By Anthony Casperson
In the fantasy/sci-fi/superhero shows that I usually watch, there tend to be episodes that follow certain storylines. There’s the amnesia episodes. The doppelganger episodes. The we’re-about-to-run-out-of-a-valuable-resource episodes. And don’t get me started on the musical episodes. (Seriously, don’t.)
But one that’s popped up recently in one series is the time loop episode, a.k.a. the “Groundhog Day” episode. So called, because of the similarity of this storyline with the 1993 Bill Murray movie Groundhog Day. (The concept predates this film, but found its cultural foothold here.)
The storyline goes something like this: the main character(s) find themselves living the same day over and over again and only they realize it. At first, they question how this could be true. Then, they begin to take on an attitude of non-consequence (everything they do resets tomorrow anyway, so might as well have “fun”). Eventually, they begin to despair this existence. And finally, they find a way out of the time loop.
And so, when I saw a series I’m currently watching advertise an upcoming episode as a time loop episode, I thought to myself, “Wow, they’re only beginning their third season and already have run out of stories to tell.” To succumb to the tired old storylines this early in the series, doesn’t give me much faith.
Wait. Where was I going with this? Oh, yeah…
After I passed a little bit of judgement on the show runners, another thought came into my head. “What’s the fascination with time loop tales?” Why has our culture embraced the Groundhog Day story to such an extent that we have a shorthand for it?
Even if you don’t watch the same TV shows that I do, you’ve probably seen this storyline elsewhere. They especially like make it a Christmas story where the day repeating is Christmas Day.
There has to be some reason why our culture re-tells the story. There’s gotta be a meaning in the story that we forget and need to learn again…and again, and again, and again. (Though this does make me question the fact that time loops are purely fictional.)
What is the common theme in these stories? Well, the main character, the person stuck in the loop, is a selfish person who doesn’t really care about others. This is on occasion modified, such as in Stargate SG-1’s time loop episode “Window of Opportunity.” There, the selfish person was stuck in the time loop but not a main character of the series.
So, we have this selfish person stuck in a time loop. They get to do whatever they want without consequence. Their selfishness is amplified for a time, until the “fun” runs out. And when this happens they despair. They begin to realize the type of hell that they have entered.
Repeating the same exact day over and over again isn’t all that fun. No new conversations. No going away for a few days. No new experiences.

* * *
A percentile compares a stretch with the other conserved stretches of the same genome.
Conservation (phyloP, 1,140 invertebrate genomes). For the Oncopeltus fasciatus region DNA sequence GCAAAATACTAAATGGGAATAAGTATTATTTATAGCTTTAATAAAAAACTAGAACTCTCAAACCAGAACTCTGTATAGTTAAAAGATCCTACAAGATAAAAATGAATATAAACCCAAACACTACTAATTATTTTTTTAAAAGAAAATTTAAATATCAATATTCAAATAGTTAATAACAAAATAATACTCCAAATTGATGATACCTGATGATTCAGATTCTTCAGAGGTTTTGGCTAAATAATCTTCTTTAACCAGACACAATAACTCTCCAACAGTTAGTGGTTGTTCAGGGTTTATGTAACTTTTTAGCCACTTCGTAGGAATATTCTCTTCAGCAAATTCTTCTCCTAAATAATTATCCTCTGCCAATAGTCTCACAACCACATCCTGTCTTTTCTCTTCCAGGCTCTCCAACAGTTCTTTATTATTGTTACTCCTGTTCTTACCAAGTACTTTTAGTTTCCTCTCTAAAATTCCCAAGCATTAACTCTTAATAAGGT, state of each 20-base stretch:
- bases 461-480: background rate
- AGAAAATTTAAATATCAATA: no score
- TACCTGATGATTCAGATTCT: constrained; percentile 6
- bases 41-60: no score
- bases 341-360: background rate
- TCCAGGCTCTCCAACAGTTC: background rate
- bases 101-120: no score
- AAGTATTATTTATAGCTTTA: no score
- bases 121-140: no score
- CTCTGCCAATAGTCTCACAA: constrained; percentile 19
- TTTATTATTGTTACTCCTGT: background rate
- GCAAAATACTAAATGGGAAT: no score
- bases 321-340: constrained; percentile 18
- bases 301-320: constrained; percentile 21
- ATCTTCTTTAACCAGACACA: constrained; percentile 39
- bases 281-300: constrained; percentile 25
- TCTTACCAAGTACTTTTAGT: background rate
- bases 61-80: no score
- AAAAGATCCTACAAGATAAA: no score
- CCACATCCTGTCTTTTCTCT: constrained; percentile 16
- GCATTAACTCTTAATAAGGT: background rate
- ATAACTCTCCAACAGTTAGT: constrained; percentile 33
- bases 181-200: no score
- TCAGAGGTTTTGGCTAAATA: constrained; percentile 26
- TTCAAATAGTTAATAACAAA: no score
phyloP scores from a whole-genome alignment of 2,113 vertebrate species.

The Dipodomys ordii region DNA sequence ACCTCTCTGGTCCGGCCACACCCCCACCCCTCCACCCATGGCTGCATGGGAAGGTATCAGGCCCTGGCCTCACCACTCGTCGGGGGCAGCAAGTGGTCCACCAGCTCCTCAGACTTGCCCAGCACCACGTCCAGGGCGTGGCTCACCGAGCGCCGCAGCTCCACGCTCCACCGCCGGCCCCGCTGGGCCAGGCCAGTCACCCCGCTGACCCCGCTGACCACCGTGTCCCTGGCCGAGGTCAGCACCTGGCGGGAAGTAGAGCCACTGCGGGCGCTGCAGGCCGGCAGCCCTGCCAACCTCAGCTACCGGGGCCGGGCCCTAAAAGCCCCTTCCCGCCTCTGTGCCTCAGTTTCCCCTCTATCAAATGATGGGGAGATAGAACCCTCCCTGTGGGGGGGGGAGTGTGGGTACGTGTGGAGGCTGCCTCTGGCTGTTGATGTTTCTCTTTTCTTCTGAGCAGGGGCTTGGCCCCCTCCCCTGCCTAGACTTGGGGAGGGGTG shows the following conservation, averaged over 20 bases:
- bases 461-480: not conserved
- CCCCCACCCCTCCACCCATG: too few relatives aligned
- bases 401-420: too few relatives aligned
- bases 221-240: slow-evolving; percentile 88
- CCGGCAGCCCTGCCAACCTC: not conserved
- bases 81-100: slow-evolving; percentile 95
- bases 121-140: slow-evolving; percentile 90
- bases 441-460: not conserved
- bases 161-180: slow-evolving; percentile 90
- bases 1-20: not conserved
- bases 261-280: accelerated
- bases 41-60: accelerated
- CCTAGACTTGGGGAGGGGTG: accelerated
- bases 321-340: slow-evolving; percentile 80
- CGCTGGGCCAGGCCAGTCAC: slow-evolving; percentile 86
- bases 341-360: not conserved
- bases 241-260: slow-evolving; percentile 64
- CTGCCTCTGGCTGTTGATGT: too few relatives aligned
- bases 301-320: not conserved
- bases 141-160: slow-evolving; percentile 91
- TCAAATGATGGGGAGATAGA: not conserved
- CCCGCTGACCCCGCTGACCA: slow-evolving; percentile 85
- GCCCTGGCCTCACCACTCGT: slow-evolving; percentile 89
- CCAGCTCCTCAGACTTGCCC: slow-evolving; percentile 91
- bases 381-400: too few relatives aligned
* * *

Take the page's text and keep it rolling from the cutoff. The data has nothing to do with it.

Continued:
Sure, some of the people in the stories might try to learn new things while repeating everything. Bill Murray’s character learns how to play piano and even speak French. But eventually distraction won’t keep the person from feeling a sense of hopelessness. (It’s said by some of the filmmakers that Murray’s character was supposed to have spent around 10 years in this time loop. And some have even said that for everything that he did and learned, it would’ve actually had to be closer to 20-30 years.)
Okay, we have this selfish person stuck in a time loop. They begin to see the futility of living a selfish life. What happens next?
Typically, the way out, the way to stop the time loop is to act in a purely selfless way. For instance, in part of Mickey’s Once Upon A Christmas, the trio Huey, Dewey, and Louie experience the same Christmas Day over and over again until they: modify their beloved present (three sleds) from Uncle Donald into something for him, help Daisy with dinner, and sing carols around the piano with Uncle Scrooge before they escape the time loop.
It’s a story of growth. A story of a selfish person who learns to act selflessly. Acting in a selfish manner leads to misery, but acting in a selfless manner allows a person to grow and move forward. Sounds almost biblical, doesn’t it?
But I have to question that assessment.
The problem with viewing time loop tales as something almost biblical is the fact that while telling a story of our actions having consequences, it betrays those very consequences by making the learning process be non-consequential.
No one other than those stuck in the time loop knows what happened to make this selfish person become selfless. They seem to have changed overnight to everyone else. And for no real reason.
But in reality, one of the consequences of our selfishness (read, sinfulness) is that others know what we did. We can’t reset people to forget the stupidity of our sinfulness.
There’s always a consequence for our sin. Sure, for those who repent from that sin, there’s forgiveness offered by God. But even then, there was a consequence. Jesus’ sacrifice makes it possible for that forgiveness to occur. He had to go through the hell of being separated from the Father so that we who are his followers don’t have to experience it.
There are consequences for our selfishness, even when we do begin to act in selfless moments. There’s no reset in life.